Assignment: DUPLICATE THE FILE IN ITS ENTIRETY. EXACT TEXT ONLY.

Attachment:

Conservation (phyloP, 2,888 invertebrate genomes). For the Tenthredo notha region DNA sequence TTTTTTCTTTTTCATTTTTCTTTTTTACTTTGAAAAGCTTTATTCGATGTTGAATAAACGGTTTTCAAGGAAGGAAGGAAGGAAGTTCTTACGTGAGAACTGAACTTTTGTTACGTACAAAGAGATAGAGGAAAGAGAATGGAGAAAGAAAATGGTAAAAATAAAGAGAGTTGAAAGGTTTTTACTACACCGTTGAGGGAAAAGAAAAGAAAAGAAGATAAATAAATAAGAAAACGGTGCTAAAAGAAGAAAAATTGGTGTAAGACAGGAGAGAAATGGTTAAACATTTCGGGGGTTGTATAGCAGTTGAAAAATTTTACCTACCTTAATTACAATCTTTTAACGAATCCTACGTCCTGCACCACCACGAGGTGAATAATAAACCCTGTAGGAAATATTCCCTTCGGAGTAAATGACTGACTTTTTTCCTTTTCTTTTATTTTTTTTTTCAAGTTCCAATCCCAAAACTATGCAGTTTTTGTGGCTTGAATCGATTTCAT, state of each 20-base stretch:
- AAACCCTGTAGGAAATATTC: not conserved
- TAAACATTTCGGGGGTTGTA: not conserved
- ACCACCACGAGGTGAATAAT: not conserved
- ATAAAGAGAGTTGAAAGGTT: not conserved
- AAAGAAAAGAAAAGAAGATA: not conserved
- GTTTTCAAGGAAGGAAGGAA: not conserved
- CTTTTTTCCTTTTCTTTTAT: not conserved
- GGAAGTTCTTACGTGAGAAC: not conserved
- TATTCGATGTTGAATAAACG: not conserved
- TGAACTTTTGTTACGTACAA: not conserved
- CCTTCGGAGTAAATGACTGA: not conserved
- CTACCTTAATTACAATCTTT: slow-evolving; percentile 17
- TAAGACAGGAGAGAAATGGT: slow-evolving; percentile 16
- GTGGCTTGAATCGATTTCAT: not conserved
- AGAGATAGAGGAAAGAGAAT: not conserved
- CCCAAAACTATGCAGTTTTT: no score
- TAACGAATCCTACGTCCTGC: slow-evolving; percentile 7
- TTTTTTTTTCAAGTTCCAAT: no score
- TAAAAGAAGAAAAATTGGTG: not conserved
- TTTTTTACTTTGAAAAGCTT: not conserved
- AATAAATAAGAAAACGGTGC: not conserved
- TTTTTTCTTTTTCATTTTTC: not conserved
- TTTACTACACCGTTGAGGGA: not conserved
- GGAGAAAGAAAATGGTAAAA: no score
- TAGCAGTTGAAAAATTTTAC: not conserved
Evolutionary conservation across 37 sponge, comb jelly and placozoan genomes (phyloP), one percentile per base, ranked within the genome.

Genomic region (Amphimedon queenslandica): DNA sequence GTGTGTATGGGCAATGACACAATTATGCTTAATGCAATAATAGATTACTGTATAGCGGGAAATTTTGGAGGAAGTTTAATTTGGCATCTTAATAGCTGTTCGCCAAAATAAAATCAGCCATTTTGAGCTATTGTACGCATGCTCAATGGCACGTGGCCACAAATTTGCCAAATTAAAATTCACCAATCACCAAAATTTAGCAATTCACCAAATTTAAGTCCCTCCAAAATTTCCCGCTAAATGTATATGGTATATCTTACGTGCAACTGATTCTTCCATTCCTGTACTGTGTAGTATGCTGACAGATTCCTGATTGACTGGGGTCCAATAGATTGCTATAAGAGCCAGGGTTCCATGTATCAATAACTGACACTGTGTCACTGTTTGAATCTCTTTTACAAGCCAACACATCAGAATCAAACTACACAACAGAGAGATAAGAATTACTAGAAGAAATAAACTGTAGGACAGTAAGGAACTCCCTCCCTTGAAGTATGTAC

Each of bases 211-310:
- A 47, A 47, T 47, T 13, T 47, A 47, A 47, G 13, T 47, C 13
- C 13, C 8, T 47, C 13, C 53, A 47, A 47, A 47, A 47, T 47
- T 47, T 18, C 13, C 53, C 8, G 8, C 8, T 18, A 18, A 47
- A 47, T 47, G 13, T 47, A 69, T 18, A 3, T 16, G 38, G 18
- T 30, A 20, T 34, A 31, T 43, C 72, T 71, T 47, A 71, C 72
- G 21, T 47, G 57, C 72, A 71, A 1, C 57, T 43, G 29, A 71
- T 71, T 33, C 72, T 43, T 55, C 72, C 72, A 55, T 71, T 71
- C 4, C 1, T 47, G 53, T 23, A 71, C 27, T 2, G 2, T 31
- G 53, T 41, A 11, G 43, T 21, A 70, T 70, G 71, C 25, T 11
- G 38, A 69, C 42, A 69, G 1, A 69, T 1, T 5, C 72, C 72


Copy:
Conservation (phyloP, 2,888 invertebrate genomes). For the Tenthredo notha region DNA sequence TTTTTTCTTTTTCATTTTTCTTTTTTACTTTGAAAAGCTTTATTCGATGTTGAATAAACGGTTTTCAAGGAAGGAAGGAAGGAAGTTCTTACGTGAGAACTGAACTTTTGTTACGTACAAAGAGATAGAGGAAAGAGAATGGAGAAAGAAAATGGTAAAAATAAAGAGAGTTGAAAGGTTTTTACTACACCGTTGAGGGAAAAGAAAAGAAAAGAAGATAAATAAATAAGAAAACGGTGCTAAAAGAAGAAAAATTGGTGTAAGACAGGAGAGAAATGGTTAAACATTTCGGGGGTTGTATAGCAGTTGAAAAATTTTACCTACCTTAATTACAATCTTTTAACGAATCCTACGTCCTGCACCACCACGAGGTGAATAATAAACCCTGTAGGAAATATTCCCTTCGGAGTAAATGACTGACTTTTTTCCTTTTCTTTTATTTTTTTTTTCAAGTTCCAATCCCAAAACTATGCAGTTTTTGTGGCTTGAATCGATTTCAT, state of each 20-base stretch:
- AAACCCTGTAGGAAATATTC: not conserved
- TAAACATTTCGGGGGTTGTA: not conserved
- ACCACCACGAGGTGAATAAT: not conserved
- ATAAAGAGAGTTGAAAGGTT: not conserved
- AAAGAAAAGAAAAGAAGATA: not conserved
- GTTTTCAAGGAAGGAAGGAA: not conserved
- CTTTTTTCCTTTTCTTTTAT: not conserved
- GGAAGTTCTTACGTGAGAAC: not conserved
- TATTCGATGTTGAATAAACG: not conserved
- TGAACTTTTGTTACGTACAA: not conserved
- CCTTCGGAGTAAATGACTGA: not conserved
- CTACCTTAATTACAATCTTT: slow-evolving; percentile 17
- TAAGACAGGAGAGAAATGGT: slow-evolving; percentile 16
- GTGGCTTGAATCGATTTCAT: not conserved
- AGAGATAGAGGAAAGAGAAT: not conserved
- CCCAAAACTATGCAGTTTTT: no score
- TAACGAATCCTACGTCCTGC: slow-evolving; percentile 7
- TTTTTTTTTCAAGTTCCAAT: no score
- TAAAAGAAGAAAAATTGGTG: not conserved
- TTTTTTACTTTGAAAAGCTT: not conserved
- AATAAATAAGAAAACGGTGC: not conserved
- TTTTTTCTTTTTCATTTTTC: not conserved
- TTTACTACACCGTTGAGGGA: not conserved
- GGAGAAAGAAAATGGTAAAA: no score
- TAGCAGTTGAAAAATTTTAC: not conserved
Evolutionary conservation across 37 sponge, comb jelly and placozoan genomes (phyloP), one percentile per base, ranked within the genome.

Genomic region (Amphimedon queenslandica): DNA sequence GTGTGTATGGGCAATGACACAATTATGCTTAATGCAATAATAGATTACTGTATAGCGGGAAATTTTGGAGGAAGTTTAATTTGGCATCTTAATAGCTGTTCGCCAAAATAAAATCAGCCATTTTGAGCTATTGTACGCATGCTCAATGGCACGTGGCCACAAATTTGCCAAATTAAAATTCACCAATCACCAAAATTTAGCAATTCACCAAATTTAAGTCCCTCCAAAATTTCCCGCTAAATGTATATGGTATATCTTACGTGCAACTGATTCTTCCATTCCTGTACTGTGTAGTATGCTGACAGATTCCTGATTGACTGGGGTCCAATAGATTGCTATAAGAGCCAGGGTTCCATGTATCAATAACTGACACTGTGTCACTGTTTGAATCTCTTTTACAAGCCAACACATCAGAATCAAACTACACAACAGAGAGATAAGAATTACTAGAAGAAATAAACTGTAGGACAGTAAGGAACTCCCTCCCTTGAAGTATGTAC

Each of bases 211-310:
- A 47, A 47, T 47, T 13, T 47, A 47, A 47, G 13, T 47, C 13
- C 13, C 8, T 47, C 13, C 53, A 47, A 47, A 47, A 47, T 47
- T 47, T 18, C 13, C 53, C 8, G 8, C 8, T 18, A 18, A 47
- A 47, T 47, G 13, T 47, A 69, T 18, A 3, T 16, G 38, G 18
- T 30, A 20, T 34, A 31, T 43, C 72, T 71, T 47, A 71, C 72
- G 21, T 47, G 57, C 72, A 71, A 1, C 57, T 43, G 29, A 71
- T 71, T 33, C 72, T 43, T 55, C 72, C 72, A 55, T 71, T 71
- C 4, C 1, T 47, G 53, T 23, A 71, C 27, T 2, G 2, T 31
- G 53, T 41, A 11, G 43, T 21, A 70, T 70, G 71, C 25, T 11
- G 38, A 69, C 42, A 69, G 1, A 69, T 1, T 5, C 72, C 72